By Joel Gimpel
December 24, 2005
Some folks dream of the wonders they’ll do
Before their time on this planet is through.
Some just don’t have anything planned.
They hide their hopes and their heads in the sand.
I don’t say who is wrong, who is right,
But if by chance you are here for the night
Then all I need is an hour or two
To tell the tale of a dreamer like you.
We all dream a lot,
Some are lucky, some are not,
But if you think it, want it, dream it then it’s real,
You are what you feel.
But all that I say can be told another way,
In the story of a boy whose dream came true.
And he could be you.
Those aren’t my words; they’re lyrics by Tim Rice to the Prologue of Andrew Lloyd Webber’s great musical, “Joseph and the Amazing Technicolor Dreamcoat,” which will be presented in February by a talented troupe of actors, singers, dancers and musicians, under the baton of a talented conductor, me.
This week’s parsha, Vayeshev, begins the Joseph saga. This amazing story comprises a full four Torah portions — more than the stories of any of the prior patriarchs or matriarchs. This seems strange at first because Joseph is not even considered a patriarch in our tradition. He is merely the favorite son of our namesake Jacob/Israel who behaves in this portion like a 17-year-old spoiled brat, tattling on his brothers and then informing them of his dreams that he will someday rule over them. He also flaunts his special relationship with his father.
Of course, Jacob was not entirely innocent, because he clearly showed favoritism to Joseph by giving him the famous coat of many colors. After all that happened to Jacob due to the favoritism showed to him by his mother and the rivalry that he experienced with his brother Esau, we have to wonder how he could let the same thing happen to his son Joseph. But we shouldn’t be too surprised at how familial patterns of deception continue from generation to generation, not only in the Torah, but in “real life” as well. Those of us with siblings can probably remember their parents sometimes, often unwittingly, playing favorites.
Though Joseph is not considered among the patriarchs (that designation is limited to Abraham, Isaac and Jacob) his story encompasses almost the entire remainder of the book of Genesis, and is significantly longer and more detailed than the narratives describing the lives of any of the patriarchs. It is Joseph’s story that helps to transition to the nation-building period that is the core of the remainder of the Torah, beginning with the exodus from Egypt. But the Joseph narrative is also compelling in its own right.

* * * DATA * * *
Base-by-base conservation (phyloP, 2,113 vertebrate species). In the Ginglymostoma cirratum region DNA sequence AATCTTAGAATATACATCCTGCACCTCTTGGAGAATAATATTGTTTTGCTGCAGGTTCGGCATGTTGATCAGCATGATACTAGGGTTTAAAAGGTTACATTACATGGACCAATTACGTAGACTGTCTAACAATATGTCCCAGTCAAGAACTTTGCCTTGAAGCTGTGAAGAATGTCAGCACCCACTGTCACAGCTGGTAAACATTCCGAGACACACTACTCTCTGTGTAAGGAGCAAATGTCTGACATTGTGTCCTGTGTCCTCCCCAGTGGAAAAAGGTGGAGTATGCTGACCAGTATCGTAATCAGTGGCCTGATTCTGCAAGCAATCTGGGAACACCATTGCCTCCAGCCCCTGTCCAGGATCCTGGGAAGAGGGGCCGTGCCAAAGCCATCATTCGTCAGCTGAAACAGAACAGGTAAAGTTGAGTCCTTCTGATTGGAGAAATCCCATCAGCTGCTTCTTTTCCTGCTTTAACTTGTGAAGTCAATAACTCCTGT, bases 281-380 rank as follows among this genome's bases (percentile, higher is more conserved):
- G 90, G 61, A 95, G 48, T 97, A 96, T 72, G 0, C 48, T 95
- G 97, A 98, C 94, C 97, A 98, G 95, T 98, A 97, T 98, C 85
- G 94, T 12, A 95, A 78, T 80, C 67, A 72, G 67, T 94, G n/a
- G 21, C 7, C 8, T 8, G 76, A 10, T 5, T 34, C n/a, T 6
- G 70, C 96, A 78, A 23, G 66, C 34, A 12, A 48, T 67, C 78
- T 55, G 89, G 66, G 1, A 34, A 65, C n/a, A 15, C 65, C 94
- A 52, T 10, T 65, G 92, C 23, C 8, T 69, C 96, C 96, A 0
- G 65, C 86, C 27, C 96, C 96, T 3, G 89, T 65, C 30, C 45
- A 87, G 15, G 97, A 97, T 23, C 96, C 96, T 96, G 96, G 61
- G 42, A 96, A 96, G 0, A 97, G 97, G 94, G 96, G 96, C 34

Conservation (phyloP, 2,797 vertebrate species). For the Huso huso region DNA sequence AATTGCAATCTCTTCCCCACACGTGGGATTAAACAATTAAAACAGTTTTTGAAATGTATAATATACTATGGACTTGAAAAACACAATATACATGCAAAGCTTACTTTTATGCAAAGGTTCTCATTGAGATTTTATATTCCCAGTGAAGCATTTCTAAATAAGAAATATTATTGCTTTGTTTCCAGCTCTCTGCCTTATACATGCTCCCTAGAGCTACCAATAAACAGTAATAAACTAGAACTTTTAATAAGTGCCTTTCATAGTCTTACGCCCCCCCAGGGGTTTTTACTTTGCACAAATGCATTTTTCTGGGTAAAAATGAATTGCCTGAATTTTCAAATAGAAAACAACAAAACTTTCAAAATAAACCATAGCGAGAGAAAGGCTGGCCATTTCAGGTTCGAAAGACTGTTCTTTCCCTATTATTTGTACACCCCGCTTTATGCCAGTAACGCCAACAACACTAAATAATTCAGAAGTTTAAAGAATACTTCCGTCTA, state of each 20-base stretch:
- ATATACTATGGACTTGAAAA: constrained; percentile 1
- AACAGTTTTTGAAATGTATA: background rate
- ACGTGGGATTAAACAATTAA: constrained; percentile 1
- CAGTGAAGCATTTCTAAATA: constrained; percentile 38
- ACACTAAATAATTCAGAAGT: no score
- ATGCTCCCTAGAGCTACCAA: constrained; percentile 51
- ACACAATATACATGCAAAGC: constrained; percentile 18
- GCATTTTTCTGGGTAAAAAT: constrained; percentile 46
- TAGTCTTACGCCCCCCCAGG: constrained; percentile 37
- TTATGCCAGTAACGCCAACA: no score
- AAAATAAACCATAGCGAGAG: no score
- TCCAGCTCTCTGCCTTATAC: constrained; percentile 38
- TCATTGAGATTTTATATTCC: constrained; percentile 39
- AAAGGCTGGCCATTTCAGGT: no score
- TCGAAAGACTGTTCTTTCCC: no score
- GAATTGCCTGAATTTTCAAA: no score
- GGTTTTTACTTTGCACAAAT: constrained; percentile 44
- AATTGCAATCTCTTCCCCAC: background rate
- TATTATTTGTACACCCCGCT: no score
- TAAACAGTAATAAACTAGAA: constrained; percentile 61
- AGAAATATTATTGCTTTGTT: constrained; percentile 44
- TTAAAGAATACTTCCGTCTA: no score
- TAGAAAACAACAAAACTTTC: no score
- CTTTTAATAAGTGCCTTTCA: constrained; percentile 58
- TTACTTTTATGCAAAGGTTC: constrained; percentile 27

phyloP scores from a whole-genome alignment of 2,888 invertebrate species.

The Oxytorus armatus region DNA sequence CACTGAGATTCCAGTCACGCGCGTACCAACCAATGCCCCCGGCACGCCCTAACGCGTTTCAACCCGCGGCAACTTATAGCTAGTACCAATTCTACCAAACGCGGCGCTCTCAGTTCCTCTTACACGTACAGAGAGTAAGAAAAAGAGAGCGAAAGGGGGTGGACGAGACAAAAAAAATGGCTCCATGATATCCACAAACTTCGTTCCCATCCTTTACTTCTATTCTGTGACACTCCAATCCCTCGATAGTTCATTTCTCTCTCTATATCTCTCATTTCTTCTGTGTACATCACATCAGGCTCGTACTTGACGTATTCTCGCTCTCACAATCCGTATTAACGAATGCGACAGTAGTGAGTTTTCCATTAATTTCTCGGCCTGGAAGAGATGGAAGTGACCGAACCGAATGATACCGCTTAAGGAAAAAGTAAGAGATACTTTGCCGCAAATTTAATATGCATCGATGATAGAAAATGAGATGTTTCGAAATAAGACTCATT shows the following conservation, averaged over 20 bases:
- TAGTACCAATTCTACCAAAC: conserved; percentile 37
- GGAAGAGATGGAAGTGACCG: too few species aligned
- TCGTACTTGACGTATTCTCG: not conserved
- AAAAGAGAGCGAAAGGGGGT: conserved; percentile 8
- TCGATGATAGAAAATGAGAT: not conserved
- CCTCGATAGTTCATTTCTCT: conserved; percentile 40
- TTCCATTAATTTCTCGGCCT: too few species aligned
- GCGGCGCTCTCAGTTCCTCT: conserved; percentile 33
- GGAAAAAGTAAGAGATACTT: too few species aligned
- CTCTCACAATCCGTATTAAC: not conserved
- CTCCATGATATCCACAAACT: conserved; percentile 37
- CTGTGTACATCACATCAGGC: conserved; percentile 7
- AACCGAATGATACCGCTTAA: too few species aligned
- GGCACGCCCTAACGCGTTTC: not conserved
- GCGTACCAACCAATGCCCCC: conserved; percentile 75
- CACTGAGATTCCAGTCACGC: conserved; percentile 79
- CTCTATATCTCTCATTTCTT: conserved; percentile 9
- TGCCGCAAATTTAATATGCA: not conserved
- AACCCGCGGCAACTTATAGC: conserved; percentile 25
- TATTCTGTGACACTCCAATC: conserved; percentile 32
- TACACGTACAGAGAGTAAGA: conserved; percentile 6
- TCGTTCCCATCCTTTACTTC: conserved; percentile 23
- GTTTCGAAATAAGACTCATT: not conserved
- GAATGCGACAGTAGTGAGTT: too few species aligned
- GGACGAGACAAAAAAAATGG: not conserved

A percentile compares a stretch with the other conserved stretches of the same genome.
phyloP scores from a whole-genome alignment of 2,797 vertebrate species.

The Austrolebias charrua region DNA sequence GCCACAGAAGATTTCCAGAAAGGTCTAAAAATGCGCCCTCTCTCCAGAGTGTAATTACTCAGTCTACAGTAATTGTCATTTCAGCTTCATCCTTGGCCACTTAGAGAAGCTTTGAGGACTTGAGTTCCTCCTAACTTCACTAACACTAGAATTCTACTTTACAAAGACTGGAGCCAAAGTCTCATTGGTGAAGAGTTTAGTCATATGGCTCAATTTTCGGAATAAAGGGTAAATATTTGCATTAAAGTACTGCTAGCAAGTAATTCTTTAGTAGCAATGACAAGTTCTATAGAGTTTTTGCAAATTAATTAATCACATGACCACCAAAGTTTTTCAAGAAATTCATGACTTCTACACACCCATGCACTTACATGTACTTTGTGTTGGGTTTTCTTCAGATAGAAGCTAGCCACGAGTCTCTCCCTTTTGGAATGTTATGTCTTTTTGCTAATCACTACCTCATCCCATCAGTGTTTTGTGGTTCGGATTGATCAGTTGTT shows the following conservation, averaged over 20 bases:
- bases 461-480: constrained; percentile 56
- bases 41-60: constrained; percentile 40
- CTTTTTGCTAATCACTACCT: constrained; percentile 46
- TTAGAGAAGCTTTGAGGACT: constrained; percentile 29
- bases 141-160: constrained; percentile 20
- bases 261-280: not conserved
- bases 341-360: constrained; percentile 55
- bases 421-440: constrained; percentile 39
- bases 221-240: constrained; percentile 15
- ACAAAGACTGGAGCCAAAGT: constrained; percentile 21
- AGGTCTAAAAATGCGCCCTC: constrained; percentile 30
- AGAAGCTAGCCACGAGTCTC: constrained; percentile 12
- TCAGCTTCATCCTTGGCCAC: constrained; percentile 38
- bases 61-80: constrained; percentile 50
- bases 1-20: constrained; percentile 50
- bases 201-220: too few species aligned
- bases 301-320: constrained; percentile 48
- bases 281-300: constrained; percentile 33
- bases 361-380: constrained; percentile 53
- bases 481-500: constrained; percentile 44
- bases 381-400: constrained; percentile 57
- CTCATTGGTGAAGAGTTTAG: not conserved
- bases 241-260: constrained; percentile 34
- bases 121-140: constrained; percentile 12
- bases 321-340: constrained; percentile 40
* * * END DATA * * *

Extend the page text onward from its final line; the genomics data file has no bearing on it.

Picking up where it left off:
Many of us are familiar with the story, whether due to having read the Torah narrative, hearing various retellings, or through “Joseph and the Amazing Technicolor Dreamcoat.” So I won’t spend a lot of time retelling it.
Throughout the ages we’ve criticized Joseph for the way he behaved towards his brothers. But some have expressed sympathy, saying that Jacob’s other sons should have shown compassion for their younger brother who lost his beloved mother while she was giving birth to his brother Benjamin. Instead, they treated him as an outsider, and so he used his father’s natural favoritism (based on the fact that he was Jacob’s beloved Rachel’s son) to taunt his brothers. This eventually backfired and caused his brothers to decide to sell him to a caravan of Ishmaelites (though at first they were going to kill him), his coat then torn and dipped in goat’s blood in order to convince Jacob that Joseph had been killed by a wild beast.
So how is it that this young upstart deserves four portions of his own? And why is it that tradition comes to refer to him as Yosef ha’tzaddik, Joseph the righteous one? As we read the four portions, we may discover the answers.
But we should remember that as we read the Joseph story it is also our story. It is the story of a favored son sold into slavery in Egypt, imprisoned due to false charges (when the wife of his master Potiphar accuses him of trying to seduce her when in fact it was she who wanted to seduce him) and then eventually being freed and being exalted to a high position and bringing his family to a place of honor as well. In many ways this foreshadows the journey of the Israelites from slavery to freedom.